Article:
In the inner ear of vertebrates, hair bundles transduce mechanical stimuli elicited by sound waves or substrate vibrations into electrical signals. Hair bundles from the sacculus of the bullfrog have been shown to amplify weak periodic stimuli in a frequency selective manner . For stronger stimuli, their responses are marked by a region of non-linear compression . They can also exhibit spontaneous oscillations . These features have been recognized as signatures of the cochlear amplifier. But while the gain of the cochlear amplifier is about 1000 , the gain of a single hair bundle is about 10. Single hair bundle dynamics thus cannot account quantitatively for the performance of the cochlear amplifier.
In many inner ear organs, hair bundles are attached to overlaying structures such as tectorial or otolithic membranes, making hair bundles elastically coupled to each other. Here we describe results concerning the effects such a coupling could have on hair bundle dynamics. In a first approach we describe coupling by linear springs. We describe single hair bundle dynamics by means of a biophysical model that has been shown earlier to capture quantitatively the main features of stochastic hair bundle motility .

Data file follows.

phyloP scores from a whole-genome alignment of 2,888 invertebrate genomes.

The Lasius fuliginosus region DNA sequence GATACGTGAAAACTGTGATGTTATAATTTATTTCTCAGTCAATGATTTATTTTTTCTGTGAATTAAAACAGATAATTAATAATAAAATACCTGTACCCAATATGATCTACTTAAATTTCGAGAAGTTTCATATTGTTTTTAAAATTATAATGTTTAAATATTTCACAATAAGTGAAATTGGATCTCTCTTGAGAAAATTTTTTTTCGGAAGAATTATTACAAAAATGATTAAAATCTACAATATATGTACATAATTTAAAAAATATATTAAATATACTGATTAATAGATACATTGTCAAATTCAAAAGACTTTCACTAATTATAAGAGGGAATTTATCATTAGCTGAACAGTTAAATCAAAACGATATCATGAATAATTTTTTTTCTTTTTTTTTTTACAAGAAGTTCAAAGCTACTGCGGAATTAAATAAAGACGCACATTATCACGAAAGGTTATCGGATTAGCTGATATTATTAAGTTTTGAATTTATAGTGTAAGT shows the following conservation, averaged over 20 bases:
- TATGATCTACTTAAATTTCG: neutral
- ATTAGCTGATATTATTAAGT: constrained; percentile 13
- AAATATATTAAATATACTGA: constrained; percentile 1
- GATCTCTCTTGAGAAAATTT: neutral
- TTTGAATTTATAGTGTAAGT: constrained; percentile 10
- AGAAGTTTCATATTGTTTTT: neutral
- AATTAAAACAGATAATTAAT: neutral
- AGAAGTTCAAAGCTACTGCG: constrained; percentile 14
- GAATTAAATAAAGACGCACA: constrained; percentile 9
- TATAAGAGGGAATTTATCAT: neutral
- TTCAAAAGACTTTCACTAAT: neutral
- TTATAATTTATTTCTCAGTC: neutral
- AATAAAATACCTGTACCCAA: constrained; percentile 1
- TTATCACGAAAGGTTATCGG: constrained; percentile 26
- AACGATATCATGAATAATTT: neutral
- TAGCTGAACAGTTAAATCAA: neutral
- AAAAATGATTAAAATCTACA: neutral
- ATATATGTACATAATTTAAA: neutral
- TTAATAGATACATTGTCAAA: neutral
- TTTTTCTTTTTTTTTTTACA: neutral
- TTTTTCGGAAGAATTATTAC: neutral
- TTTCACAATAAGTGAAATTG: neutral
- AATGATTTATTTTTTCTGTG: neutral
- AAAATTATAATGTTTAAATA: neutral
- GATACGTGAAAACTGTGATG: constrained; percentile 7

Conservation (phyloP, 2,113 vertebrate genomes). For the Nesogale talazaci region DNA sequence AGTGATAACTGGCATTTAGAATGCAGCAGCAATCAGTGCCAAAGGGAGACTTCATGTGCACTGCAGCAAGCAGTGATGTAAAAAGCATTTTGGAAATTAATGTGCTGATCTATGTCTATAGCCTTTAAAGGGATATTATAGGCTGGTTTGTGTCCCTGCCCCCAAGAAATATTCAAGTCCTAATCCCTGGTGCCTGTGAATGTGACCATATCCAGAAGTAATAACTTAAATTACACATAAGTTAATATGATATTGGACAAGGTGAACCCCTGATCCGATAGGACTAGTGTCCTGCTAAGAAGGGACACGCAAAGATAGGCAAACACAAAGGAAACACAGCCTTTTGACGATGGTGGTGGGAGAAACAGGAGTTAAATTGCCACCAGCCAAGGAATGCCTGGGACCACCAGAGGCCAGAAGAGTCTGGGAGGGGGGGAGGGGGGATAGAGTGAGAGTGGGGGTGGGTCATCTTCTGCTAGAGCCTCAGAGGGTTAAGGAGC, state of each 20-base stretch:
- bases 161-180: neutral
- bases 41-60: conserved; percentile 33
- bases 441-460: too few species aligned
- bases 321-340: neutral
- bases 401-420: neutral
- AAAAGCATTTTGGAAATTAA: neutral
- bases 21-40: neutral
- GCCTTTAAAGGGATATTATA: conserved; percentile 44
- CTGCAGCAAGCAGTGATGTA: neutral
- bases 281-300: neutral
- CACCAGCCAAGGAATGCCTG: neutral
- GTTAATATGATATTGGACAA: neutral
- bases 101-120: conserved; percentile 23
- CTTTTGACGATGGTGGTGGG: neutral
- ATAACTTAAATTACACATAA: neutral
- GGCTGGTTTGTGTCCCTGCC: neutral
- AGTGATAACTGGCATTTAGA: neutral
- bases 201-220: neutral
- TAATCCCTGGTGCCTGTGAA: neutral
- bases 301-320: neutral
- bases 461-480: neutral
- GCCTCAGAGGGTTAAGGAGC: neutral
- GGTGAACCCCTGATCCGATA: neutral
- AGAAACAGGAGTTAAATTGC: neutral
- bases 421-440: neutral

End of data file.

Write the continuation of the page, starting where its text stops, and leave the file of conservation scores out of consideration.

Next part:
Our simulations show that coupling could, indeed, alter the spectral characteristics of spontaneous movements, rendering stochastic oscillations more coherent . Also, coupled hair bundles can synchronize . As far as signal detection properties are concerned, we find that sensitivity to weak periodic driving and frequency tuning are considerably enhanced when the strength of coupling is chosen in an appropriate way .